Furthermore, when man sinned, the earth also died spiritually, thereby making it unfit for God's presence. That is why, when the Israelites built a House of the Lord (i.e. a temple), they had to sanctify it and dedicate it to the Lord before any ordinances could be performed within it. It had to be spiritually cleansed and made holy as a fit habitation in which God could dwell. As wickedness increased among the children of men, the more spiritually corrupt the earth itself became. That's because what we do affects the earth. There is a symbiotic relationship between us and the planet we live on.

The mission of Jesus Christ not only included redeeming us from our individual sins, but it also redeemed all of creation from the effects of sin as well. But to do that, the earth itself needs to fulfill the same law of salvation which man must obey. The Bible refers to baptism as being necessary for the remission of sins (Mark 1:4; Luke 3:3; Acts 2:38). When the earth was flooded in the days of Noah, the Bible tells us that everything on the earth, including the highest mountains, was covered with water. The living earth was literally baptized with water and the wickedness and sin which existed on it was literally washed away. When the earth emerged from under the water, it had been cleanse of its iniquity.

However, to be fully saved, a person must also receive the Holy Ghost, which the Bible describes as being a baptism by fire (Matt. 3:11; Luke 3:16). The Bible prophesizes of a time at the second coming of Jesus when the earth will be burned by fire (2 Pet. 3:12; Rev. 8:7; 16:8). In effect, this is a time when the earth will receive a baptism of fire, or, in other words, symbolically receive the Holy Ghost.

But, to become immortal and receive eternal life, the earth itself must also experience death and then a resurrection of sorts, just as we must. In that process, it will become sanctified and made fit for God to live on eternally. The apostle Peter told us to "look for a new heavens and a new earth wherein dwell righteousness" (2 Peter 3:13). Speaking about that time when this event would happen, the apostle John wrote, "And I saw a new heaven and a new earth: for the first heaven and the first earth were passed away; and there was no more sea. And I John saw the holy city, New Jerusalem, coming down from God out of heaven, prepared as a bride adorned for her husband. And I heard a great voice out of heaven saying, Behold, the tabernacle of God [i.e. the temple, the House of the Lord] is with men and he will dwell with them, and they shall be his people and God himself shall be with them" (Rev. 21:1-3). Then Christ will come and reign personally upon the earth. At that time, those who have been faithful to the gospel of Jesus Christ, even unto death, and have overcome the world, even Jesus overcame, will receive a crown and sit with Christ in His throne and will reign on earth with Him (see Rev. 2:10; 3:21; 5:10).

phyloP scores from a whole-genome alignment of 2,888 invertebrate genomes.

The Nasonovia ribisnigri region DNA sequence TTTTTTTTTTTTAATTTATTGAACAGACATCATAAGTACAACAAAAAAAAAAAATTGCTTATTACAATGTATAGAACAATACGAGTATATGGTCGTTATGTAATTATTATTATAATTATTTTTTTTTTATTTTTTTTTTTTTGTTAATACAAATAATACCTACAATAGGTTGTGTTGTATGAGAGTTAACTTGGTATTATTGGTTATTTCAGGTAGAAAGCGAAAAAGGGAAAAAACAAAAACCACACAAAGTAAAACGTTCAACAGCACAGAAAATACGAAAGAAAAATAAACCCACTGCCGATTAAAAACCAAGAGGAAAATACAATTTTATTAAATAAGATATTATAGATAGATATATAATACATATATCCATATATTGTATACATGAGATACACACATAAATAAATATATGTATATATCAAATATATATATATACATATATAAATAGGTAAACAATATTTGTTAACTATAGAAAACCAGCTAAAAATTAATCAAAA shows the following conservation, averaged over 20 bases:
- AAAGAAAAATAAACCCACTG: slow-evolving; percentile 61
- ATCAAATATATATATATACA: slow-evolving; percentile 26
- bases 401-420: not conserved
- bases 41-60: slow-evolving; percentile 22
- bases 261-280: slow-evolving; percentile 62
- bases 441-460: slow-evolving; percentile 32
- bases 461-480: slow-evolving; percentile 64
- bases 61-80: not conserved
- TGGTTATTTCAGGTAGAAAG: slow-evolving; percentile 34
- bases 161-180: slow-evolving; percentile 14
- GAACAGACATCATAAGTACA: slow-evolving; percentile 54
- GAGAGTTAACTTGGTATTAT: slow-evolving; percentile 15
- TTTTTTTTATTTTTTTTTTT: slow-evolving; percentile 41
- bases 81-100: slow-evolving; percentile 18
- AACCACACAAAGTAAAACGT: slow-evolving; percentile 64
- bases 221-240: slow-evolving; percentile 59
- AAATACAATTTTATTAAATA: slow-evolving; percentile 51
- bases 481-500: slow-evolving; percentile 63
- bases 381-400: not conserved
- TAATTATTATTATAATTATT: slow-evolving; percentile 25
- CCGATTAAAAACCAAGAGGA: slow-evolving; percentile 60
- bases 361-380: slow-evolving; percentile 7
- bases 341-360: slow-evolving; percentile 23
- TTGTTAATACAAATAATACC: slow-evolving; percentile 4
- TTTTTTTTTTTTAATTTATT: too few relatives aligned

The earth was created to provide us with the means of receiving eternal life. But in providing us with that opportunity, it also had to endure all that we have to go through to become immortal itself. Like us, in the beginning it was created sinless, but it too fell from God's grace when Adam did. It had to have its sins atoned for, be obedient to God's commandments, be baptized and receive the Holy Ghost. Like us, it too must die and be resurrected. In the end, it will be redeemed and glorified, meaning that it will receive eternal life along with us. Once that has happened, it then becomes a place fit for God to live upon. Then the Holy city of New Jerusalem will come down from heaven, as a bride adorned for her husband and Christ will set up His throne here upon the earth. Those who are Christ's at His coming will sit with Him on His throne and rule and reign on this earth with him

But until that time, "heaven" and "earth" are two different places. Yet the apostle Paul has told us that Christ must subdue all things and put down all rule and all authority and all power until He has put all enemies under his feet (see 1 Cor. 15:24-25). When that happens, then "the kingdoms of this world are become the kingdom of our Lord, and of his Christ; and he shall reign forever and ever" (Rev. 11:15). If the kingdom of heaven is a place where God lives, then the earth, in its redeemed and gloried state will have become part of the kingdom of God where He will be able to live and reign eternally upon it.

Therefore, when the scriptures say that the righteous will enter into the kingdom of heaven (Matt. 5:20), that those who are worthy shall enter into the kingdom of God (2 Thes. 1:5), and that the meek shall inherit the earth (Matt. 5:5), all of those things are equally true because, after the resurrection, they will all be one and the same place.